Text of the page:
Taking the Hits
Published on Feb. 26 2020
Athletes open up about their feelings towards stereotypes involving their sports.
By Che Muñoz
Here at AHS, we promote anti-bully awareness, and we teach our students to refrain from making harsh comments about each other, but how much of this awareness extends to our student athletes? With all of the sports here, there are a number of opinions and stereotypes that come along with the athletes who play them. These stereotypes can negatively affect our athletes in their performance, and with how they are viewed by others.
Volleyball is a sport at AHS that carries many stereotypes according to senior Andrea Alcantara. Alcantara played volleyball in the 2019 season as a senior. She felt like there were many stereotypes that surrounded her teammates and sport in general.
“You only tried out to look cute. It’s a girly sport, [and] that’s the only reason you tried out. You want to show off your body. It’s not even a sport; you’re just hitting a ball around,” Alcantara said.
Alcantara knows the power that these stereotypes can have on her sport, but she makes an effort to avoid these hurtful comments. She knows that by letting them affect her, it can really hurt her.
“If we took it to heart, it would affect us on the court, especially with a lot of people watching us. We all know that people have those little thoughts in their head, a little judgemental thought in their head, so obviously that gets in our heads sometimes,” Alcantara said. “But we like to play it off to prove to the people watching that we’re here to play and win. We’re not here to please you guys.” •
“We’re not here to please you guys.”
Cheerleader and senior Isabella Fitzgerald feels that she and her team are limited by stereotypes when it comes to when the team is out on the sidelines doing their dances. Fitzgerald stated that the team has to think ahead and wonder what reactions would look like to certain dances that the cheer team has to perform.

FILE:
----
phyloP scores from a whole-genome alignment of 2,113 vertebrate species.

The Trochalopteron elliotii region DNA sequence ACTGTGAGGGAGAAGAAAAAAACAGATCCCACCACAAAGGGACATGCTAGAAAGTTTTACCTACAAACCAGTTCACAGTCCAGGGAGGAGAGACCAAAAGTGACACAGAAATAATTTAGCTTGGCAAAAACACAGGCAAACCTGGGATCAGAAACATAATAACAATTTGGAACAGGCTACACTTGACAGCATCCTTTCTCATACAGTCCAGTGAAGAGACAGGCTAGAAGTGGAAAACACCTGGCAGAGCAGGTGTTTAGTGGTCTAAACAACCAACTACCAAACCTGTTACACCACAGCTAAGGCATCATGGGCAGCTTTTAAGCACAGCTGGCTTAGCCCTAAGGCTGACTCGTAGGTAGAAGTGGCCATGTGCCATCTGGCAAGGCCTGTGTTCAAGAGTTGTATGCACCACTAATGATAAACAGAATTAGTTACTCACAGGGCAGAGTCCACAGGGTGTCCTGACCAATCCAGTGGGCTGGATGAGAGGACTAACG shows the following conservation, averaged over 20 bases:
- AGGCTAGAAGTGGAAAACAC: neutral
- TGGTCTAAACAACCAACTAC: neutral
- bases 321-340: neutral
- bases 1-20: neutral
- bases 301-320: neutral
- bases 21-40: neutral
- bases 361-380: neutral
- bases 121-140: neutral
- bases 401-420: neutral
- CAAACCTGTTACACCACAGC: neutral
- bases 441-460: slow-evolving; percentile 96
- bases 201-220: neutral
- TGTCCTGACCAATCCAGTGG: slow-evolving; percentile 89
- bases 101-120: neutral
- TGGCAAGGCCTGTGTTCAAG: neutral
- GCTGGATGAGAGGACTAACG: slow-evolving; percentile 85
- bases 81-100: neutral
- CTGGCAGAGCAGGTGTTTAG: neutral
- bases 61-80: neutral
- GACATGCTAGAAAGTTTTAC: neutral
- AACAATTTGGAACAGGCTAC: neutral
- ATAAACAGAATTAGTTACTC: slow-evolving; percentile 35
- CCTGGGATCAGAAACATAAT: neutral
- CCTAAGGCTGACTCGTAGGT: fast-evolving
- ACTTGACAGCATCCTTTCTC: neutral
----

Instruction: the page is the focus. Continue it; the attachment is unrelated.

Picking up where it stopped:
“The stereotypes affect the team as a whole because it limits us in some of the things that we do. If we want to add something to a dance, we have to think about. What will people think about this? How will people react?” Fitzgerald said.
These stereotypes can be portrayed in multiple forms of media, whether that be social media, movies, or TV shows. High school stereotypes for athletes are always being put on display.
Fitzgerald commented on how the media impacts their thoughts. “In movies and in TV shows, a lot of times cheerleaders are portrayed as...dumb...[and] all they do is dance around, but a lot of us are intelligent...” Fitzgerald said. “There’s a lot of negative connotation. It gives us a chance to show the things that we’re doing for good. The cheerleaders...[are] doing a lot more community service.” •
“It gives us a chance to show the things that we’re doing for good.”
Even though stereotypes have the ability to cloud a player’s thinking, to some, they play no role in the thinking of senior Enrique Batz. Batz plays baseball for AHS and goes on to say that these stereotypes have no effect on his in game performance.
“We could honestly care less about what people say because we know what we know about our team and how we do so. They can say what they want,” Batz said. “A lot of the stereotypes that I hear are about being cocky, and yeah, being cocky is not cool. It’s kind of annoying, but it’s just that most of the time, we can back it up."
Despite not being affected by these stereotypes, Batz acknowledges what they could do to him and his team if they are not handled or addressed properly.
“If one person hears this thing, and then they hear another thing, that thing might not be true. It’ll make the baseball team or any other team just look bad, even though that might not be true,” Batz said. •
“It’ll make the baseball team or any other team just look bad, even though that might not be true.”